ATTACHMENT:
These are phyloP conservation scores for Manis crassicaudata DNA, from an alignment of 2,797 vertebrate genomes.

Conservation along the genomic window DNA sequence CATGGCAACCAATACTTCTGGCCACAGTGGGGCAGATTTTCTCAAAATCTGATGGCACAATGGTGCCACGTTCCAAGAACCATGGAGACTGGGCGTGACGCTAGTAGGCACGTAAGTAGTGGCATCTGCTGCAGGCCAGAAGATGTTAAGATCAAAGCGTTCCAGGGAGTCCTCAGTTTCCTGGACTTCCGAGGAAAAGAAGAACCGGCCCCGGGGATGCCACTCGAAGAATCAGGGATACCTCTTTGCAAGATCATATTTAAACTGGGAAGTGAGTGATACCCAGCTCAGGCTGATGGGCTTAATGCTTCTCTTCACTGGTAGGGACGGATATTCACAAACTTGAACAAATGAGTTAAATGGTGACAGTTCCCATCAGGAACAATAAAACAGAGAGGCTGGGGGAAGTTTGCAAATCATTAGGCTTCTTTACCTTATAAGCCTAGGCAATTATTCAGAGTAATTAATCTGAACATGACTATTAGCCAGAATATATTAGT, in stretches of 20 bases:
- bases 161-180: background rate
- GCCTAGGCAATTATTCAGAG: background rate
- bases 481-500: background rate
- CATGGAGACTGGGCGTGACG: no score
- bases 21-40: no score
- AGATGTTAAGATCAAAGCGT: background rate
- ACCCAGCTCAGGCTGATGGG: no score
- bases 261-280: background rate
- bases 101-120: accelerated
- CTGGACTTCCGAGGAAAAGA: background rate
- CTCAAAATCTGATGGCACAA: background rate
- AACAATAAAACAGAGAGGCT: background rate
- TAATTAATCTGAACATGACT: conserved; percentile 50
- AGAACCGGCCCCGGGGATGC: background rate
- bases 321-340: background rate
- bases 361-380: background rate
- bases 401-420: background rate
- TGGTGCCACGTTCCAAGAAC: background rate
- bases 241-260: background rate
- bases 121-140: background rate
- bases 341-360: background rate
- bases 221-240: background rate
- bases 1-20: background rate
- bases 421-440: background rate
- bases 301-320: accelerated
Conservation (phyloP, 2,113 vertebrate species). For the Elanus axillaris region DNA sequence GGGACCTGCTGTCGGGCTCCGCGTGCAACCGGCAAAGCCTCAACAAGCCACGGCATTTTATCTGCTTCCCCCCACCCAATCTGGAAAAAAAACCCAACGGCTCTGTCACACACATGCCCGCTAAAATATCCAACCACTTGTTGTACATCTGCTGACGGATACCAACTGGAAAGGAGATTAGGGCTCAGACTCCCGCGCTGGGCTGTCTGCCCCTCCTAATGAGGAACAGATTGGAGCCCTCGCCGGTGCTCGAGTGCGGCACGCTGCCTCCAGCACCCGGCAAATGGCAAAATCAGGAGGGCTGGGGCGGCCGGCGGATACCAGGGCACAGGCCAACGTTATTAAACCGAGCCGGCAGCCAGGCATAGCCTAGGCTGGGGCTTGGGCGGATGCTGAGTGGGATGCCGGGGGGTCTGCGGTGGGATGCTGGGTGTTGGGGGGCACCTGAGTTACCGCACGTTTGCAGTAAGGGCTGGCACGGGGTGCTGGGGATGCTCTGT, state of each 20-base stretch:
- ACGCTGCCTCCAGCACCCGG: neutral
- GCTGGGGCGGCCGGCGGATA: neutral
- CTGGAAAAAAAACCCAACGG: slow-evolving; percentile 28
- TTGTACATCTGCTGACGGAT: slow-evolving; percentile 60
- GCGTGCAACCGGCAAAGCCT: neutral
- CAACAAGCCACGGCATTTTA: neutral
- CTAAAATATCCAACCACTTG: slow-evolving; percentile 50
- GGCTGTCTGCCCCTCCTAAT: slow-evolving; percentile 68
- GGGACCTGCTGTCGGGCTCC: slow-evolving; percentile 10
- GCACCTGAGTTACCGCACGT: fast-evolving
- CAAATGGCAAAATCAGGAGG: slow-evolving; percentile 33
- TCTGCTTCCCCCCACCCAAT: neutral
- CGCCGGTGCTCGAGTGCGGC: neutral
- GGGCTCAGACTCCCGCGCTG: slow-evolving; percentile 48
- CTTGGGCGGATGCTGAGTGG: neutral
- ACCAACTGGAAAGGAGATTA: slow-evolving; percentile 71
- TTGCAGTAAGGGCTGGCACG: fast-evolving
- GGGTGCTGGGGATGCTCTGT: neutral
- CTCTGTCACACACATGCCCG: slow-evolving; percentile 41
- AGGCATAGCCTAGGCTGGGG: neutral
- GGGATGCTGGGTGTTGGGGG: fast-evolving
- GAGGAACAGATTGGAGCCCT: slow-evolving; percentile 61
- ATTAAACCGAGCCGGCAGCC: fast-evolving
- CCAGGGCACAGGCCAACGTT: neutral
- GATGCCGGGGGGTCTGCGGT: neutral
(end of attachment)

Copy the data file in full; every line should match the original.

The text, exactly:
These are phyloP conservation scores for Manis crassicaudata DNA, from an alignment of 2,797 vertebrate genomes.

Conservation along the genomic window DNA sequence CATGGCAACCAATACTTCTGGCCACAGTGGGGCAGATTTTCTCAAAATCTGATGGCACAATGGTGCCACGTTCCAAGAACCATGGAGACTGGGCGTGACGCTAGTAGGCACGTAAGTAGTGGCATCTGCTGCAGGCCAGAAGATGTTAAGATCAAAGCGTTCCAGGGAGTCCTCAGTTTCCTGGACTTCCGAGGAAAAGAAGAACCGGCCCCGGGGATGCCACTCGAAGAATCAGGGATACCTCTTTGCAAGATCATATTTAAACTGGGAAGTGAGTGATACCCAGCTCAGGCTGATGGGCTTAATGCTTCTCTTCACTGGTAGGGACGGATATTCACAAACTTGAACAAATGAGTTAAATGGTGACAGTTCCCATCAGGAACAATAAAACAGAGAGGCTGGGGGAAGTTTGCAAATCATTAGGCTTCTTTACCTTATAAGCCTAGGCAATTATTCAGAGTAATTAATCTGAACATGACTATTAGCCAGAATATATTAGT, in stretches of 20 bases:
- bases 161-180: background rate
- GCCTAGGCAATTATTCAGAG: background rate
- bases 481-500: background rate
- CATGGAGACTGGGCGTGACG: no score
- bases 21-40: no score
- AGATGTTAAGATCAAAGCGT: background rate
- ACCCAGCTCAGGCTGATGGG: no score
- bases 261-280: background rate
- bases 101-120: accelerated
- CTGGACTTCCGAGGAAAAGA: background rate
- CTCAAAATCTGATGGCACAA: background rate
- AACAATAAAACAGAGAGGCT: background rate
- TAATTAATCTGAACATGACT: conserved; percentile 50
- AGAACCGGCCCCGGGGATGC: background rate
- bases 321-340: background rate
- bases 361-380: background rate
- bases 401-420: background rate
- TGGTGCCACGTTCCAAGAAC: background rate
- bases 241-260: background rate
- bases 121-140: background rate
- bases 341-360: background rate
- bases 221-240: background rate
- bases 1-20: background rate
- bases 421-440: background rate
- bases 301-320: accelerated
Conservation (phyloP, 2,113 vertebrate species). For the Elanus axillaris region DNA sequence GGGACCTGCTGTCGGGCTCCGCGTGCAACCGGCAAAGCCTCAACAAGCCACGGCATTTTATCTGCTTCCCCCCACCCAATCTGGAAAAAAAACCCAACGGCTCTGTCACACACATGCCCGCTAAAATATCCAACCACTTGTTGTACATCTGCTGACGGATACCAACTGGAAAGGAGATTAGGGCTCAGACTCCCGCGCTGGGCTGTCTGCCCCTCCTAATGAGGAACAGATTGGAGCCCTCGCCGGTGCTCGAGTGCGGCACGCTGCCTCCAGCACCCGGCAAATGGCAAAATCAGGAGGGCTGGGGCGGCCGGCGGATACCAGGGCACAGGCCAACGTTATTAAACCGAGCCGGCAGCCAGGCATAGCCTAGGCTGGGGCTTGGGCGGATGCTGAGTGGGATGCCGGGGGGTCTGCGGTGGGATGCTGGGTGTTGGGGGGCACCTGAGTTACCGCACGTTTGCAGTAAGGGCTGGCACGGGGTGCTGGGGATGCTCTGT, state of each 20-base stretch:
- ACGCTGCCTCCAGCACCCGG: neutral
- GCTGGGGCGGCCGGCGGATA: neutral
- CTGGAAAAAAAACCCAACGG: slow-evolving; percentile 28
- TTGTACATCTGCTGACGGAT: slow-evolving; percentile 60
- GCGTGCAACCGGCAAAGCCT: neutral
- CAACAAGCCACGGCATTTTA: neutral
- CTAAAATATCCAACCACTTG: slow-evolving; percentile 50
- GGCTGTCTGCCCCTCCTAAT: slow-evolving; percentile 68
- GGGACCTGCTGTCGGGCTCC: slow-evolving; percentile 10
- GCACCTGAGTTACCGCACGT: fast-evolving
- CAAATGGCAAAATCAGGAGG: slow-evolving; percentile 33
- TCTGCTTCCCCCCACCCAAT: neutral
- CGCCGGTGCTCGAGTGCGGC: neutral
- GGGCTCAGACTCCCGCGCTG: slow-evolving; percentile 48
- CTTGGGCGGATGCTGAGTGG: neutral
- ACCAACTGGAAAGGAGATTA: slow-evolving; percentile 71
- TTGCAGTAAGGGCTGGCACG: fast-evolving
- GGGTGCTGGGGATGCTCTGT: neutral
- CTCTGTCACACACATGCCCG: slow-evolving; percentile 41
- AGGCATAGCCTAGGCTGGGG: neutral
- GGGATGCTGGGTGTTGGGGG: fast-evolving
- GAGGAACAGATTGGAGCCCT: slow-evolving; percentile 61
- ATTAAACCGAGCCGGCAGCC: fast-evolving
- CCAGGGCACAGGCCAACGTT: neutral
- GATGCCGGGGGGTCTGCGGT: neutral